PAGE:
A VR Tour allows your clients and potential customers to virtually and photorealistically walk through any environment from anywhere in the world using a desktop PC, mobile device or VR headset. Whether the space currently exists or is in the design or construction phase, VR tours realistically convey scale, design, material finishes and much more. This allows your clients and customers to experience your showroom, visit distant facilities or explore what you've designed for them - all with zero travel or expense. That adds significant value to your service or product offering. Internal uses include employee training, remote safety compliance audits, remote construction review, and remote retail merchandising compliance audits.
In this example virtual tour you visit the lobby of a Kinetic Vision facility. These VR tours are quickly and cost-effectively created using a proprietary 3D camera that is faster and more accurate than traditional photogrammetry. Notice that you can teleport to different locations, activate tagged locations, and see a lobby overview in floor-plan or miniature "doll house" view. The contents of the tagged hot spots can be web links, images, videos or animations.
This low-cost technology enables retailers to have virtual showrooms, manufacturers to have virtual factory tours, and schools to have virtual field trips, all without the time and expense of visiting the physical locations.
Historic Preservation Using Virtual Reality
Cincinnati Union Terminal was a significant development in the history of Cincinnati transportation. One of the last great train stations built, Union Terminal is a Cincinnati icon and one of the most widely regarded examples of the Art Deco style. Since its opening in 1933, Union Terminal has had a long and storied history, from welcoming soldiers home from World War II to becoming the home of three museums. The entry of the expansive facility was an enormous rotunda, which even today is second in size to only the Sidney Opera House. When the building opened in 1933, it connected to another important space, the train concourse, a 450-foot-long structure that sat over the tracks below. Here 16 train gates connected to the platforms where passengers and baggage would be loaded or unloaded from the train.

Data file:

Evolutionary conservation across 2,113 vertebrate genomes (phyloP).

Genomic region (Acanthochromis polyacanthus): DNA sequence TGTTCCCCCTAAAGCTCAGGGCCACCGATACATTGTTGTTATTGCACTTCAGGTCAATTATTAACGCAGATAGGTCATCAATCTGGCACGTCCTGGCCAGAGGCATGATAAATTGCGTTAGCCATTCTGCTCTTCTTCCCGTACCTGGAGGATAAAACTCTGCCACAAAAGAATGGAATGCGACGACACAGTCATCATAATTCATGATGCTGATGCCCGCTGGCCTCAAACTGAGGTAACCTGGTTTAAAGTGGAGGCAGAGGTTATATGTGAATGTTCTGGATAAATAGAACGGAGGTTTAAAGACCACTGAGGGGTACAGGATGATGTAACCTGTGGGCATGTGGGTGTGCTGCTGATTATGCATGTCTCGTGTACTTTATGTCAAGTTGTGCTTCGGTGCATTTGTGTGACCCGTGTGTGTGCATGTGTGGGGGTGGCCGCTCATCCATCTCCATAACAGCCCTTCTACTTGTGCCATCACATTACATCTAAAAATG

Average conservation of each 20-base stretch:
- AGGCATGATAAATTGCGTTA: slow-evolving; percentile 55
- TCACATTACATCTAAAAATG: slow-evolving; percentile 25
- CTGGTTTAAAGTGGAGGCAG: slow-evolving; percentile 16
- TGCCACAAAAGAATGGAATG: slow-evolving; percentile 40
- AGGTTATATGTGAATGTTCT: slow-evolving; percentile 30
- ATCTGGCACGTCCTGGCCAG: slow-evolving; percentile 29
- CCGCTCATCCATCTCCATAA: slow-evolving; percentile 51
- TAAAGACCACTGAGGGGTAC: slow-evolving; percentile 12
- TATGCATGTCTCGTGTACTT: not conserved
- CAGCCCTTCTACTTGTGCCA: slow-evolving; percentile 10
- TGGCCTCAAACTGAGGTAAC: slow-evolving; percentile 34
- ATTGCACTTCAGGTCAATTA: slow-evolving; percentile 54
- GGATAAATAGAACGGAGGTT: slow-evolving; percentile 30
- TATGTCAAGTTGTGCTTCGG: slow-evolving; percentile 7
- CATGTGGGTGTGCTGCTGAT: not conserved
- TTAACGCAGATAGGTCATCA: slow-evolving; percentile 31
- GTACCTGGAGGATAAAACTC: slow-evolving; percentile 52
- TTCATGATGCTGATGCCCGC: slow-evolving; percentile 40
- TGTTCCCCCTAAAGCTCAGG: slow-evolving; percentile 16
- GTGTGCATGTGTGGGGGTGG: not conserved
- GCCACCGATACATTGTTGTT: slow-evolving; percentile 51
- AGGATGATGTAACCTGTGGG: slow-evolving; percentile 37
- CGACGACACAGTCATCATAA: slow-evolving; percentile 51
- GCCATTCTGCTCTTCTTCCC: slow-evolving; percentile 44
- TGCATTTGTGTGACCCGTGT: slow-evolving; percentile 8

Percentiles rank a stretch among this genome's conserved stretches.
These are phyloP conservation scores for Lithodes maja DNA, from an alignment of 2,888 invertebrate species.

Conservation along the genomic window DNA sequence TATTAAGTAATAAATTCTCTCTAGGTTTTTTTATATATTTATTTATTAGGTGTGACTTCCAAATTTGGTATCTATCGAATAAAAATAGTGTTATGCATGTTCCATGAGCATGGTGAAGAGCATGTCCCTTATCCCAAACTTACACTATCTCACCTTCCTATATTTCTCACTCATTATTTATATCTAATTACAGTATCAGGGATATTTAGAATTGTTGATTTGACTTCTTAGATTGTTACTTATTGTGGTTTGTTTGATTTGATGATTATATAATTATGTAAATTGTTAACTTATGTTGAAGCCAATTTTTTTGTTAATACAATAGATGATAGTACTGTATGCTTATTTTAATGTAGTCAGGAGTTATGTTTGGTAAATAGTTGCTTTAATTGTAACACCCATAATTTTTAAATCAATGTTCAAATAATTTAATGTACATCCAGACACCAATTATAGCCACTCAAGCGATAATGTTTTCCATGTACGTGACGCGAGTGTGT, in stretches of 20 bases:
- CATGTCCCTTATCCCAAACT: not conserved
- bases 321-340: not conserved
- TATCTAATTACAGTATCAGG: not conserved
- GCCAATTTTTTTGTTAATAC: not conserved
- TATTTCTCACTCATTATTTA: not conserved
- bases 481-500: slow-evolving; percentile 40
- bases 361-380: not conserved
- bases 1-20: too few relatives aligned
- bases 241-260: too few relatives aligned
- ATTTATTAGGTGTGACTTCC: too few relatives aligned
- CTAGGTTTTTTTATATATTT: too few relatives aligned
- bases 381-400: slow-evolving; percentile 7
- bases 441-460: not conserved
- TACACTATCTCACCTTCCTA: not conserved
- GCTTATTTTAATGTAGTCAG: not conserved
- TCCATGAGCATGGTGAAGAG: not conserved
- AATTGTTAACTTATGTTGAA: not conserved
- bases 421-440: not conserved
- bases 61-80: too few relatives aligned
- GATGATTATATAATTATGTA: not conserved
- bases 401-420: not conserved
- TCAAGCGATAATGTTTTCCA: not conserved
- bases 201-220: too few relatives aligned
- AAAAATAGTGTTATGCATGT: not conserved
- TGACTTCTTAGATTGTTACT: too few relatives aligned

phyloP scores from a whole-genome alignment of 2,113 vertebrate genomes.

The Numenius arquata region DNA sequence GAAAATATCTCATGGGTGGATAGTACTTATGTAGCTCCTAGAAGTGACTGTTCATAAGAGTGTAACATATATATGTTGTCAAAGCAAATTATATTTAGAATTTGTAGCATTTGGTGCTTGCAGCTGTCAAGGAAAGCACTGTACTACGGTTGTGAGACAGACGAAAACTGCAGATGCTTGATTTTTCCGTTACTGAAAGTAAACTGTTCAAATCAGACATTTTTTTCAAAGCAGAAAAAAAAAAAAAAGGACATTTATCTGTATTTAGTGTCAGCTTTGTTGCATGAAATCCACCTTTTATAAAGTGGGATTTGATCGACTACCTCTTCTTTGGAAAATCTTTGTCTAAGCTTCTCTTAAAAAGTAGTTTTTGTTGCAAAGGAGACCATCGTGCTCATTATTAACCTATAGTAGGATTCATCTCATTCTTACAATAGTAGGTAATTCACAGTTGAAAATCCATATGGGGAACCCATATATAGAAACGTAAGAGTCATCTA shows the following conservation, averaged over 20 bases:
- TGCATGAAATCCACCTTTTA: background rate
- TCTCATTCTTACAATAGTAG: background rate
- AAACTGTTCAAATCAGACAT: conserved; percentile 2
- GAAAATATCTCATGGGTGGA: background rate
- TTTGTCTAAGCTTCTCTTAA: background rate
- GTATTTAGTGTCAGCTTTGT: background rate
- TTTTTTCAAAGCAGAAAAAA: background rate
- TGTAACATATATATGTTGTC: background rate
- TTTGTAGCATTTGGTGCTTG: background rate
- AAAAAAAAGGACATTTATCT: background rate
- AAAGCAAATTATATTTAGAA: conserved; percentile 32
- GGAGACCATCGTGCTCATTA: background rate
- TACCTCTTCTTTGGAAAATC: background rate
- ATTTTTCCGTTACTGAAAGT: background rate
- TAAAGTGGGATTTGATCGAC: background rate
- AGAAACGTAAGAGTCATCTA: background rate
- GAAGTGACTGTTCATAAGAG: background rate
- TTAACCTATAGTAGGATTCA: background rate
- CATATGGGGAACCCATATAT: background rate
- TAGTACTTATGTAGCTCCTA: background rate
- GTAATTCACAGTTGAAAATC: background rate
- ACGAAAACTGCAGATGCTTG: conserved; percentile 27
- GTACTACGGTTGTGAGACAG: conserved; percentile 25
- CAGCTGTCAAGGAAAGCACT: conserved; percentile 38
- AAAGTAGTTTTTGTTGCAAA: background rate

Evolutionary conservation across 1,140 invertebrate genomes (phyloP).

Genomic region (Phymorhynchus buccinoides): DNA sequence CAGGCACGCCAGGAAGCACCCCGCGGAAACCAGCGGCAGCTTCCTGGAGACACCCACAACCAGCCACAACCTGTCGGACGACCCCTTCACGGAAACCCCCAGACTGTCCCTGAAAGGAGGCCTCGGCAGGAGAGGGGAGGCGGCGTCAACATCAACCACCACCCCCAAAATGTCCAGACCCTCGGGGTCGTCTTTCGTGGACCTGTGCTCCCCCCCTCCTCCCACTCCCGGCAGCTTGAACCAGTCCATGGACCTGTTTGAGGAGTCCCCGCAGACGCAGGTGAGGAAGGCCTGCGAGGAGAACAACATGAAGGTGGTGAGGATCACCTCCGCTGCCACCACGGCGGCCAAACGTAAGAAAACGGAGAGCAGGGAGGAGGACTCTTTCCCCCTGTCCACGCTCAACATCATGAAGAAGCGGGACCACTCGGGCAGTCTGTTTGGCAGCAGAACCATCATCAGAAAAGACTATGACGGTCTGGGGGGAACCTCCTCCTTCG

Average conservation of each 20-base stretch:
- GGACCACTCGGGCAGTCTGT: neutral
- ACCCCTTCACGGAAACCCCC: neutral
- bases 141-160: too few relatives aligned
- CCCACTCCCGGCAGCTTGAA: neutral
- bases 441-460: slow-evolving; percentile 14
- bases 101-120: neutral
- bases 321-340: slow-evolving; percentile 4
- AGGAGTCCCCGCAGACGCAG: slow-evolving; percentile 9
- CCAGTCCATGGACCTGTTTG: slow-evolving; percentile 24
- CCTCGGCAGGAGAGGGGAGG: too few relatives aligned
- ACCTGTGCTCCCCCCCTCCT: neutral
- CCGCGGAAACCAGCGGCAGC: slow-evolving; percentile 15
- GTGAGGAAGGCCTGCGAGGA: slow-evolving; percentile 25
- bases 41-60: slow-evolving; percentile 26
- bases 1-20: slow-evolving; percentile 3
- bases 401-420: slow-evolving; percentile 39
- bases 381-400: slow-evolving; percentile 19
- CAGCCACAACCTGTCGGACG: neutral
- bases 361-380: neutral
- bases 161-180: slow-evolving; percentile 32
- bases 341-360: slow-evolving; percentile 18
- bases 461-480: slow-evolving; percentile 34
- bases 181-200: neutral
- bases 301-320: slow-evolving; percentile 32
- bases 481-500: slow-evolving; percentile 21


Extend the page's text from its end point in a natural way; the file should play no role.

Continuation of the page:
After the United States entered WWII, the number of troops moving through the Union Terminal complex exploded, reaching a war time peak of 34,000 people per day in 1944. By war’s end, the facility had served millions of troops, service personnel and their families. Following the end of WWII, passenger train travel went into a steep decline. As airlines and highways took over as the primary means of travel in the United States, fewer and fewer trains passed through Union Terminal. By 1972, when Union Terminal closed as a train station, only two trains per day were passing through a station designed to handle 216 trains per day. After an unsuccessful attempt to use the terminal for freight transportation, the train concourse was demolished in 1974.
From then the only visual record of the train concourse were archival photographs, until Kinetic Vision created The Lost Concourse VR Tour in 2017. Developed from a three-dimensional model created by David Lombardi, and using historic photos as reference, the VR tour includes all the ticketing centers, seating areas, shops, news stands, light fixtures and tile murals of the original concourse. Now anyone, from any location, can experience the incredible Art Deco design, materials and artwork of this once-vibrant facility.
Images shown are from the VR experience and are rendered in real time.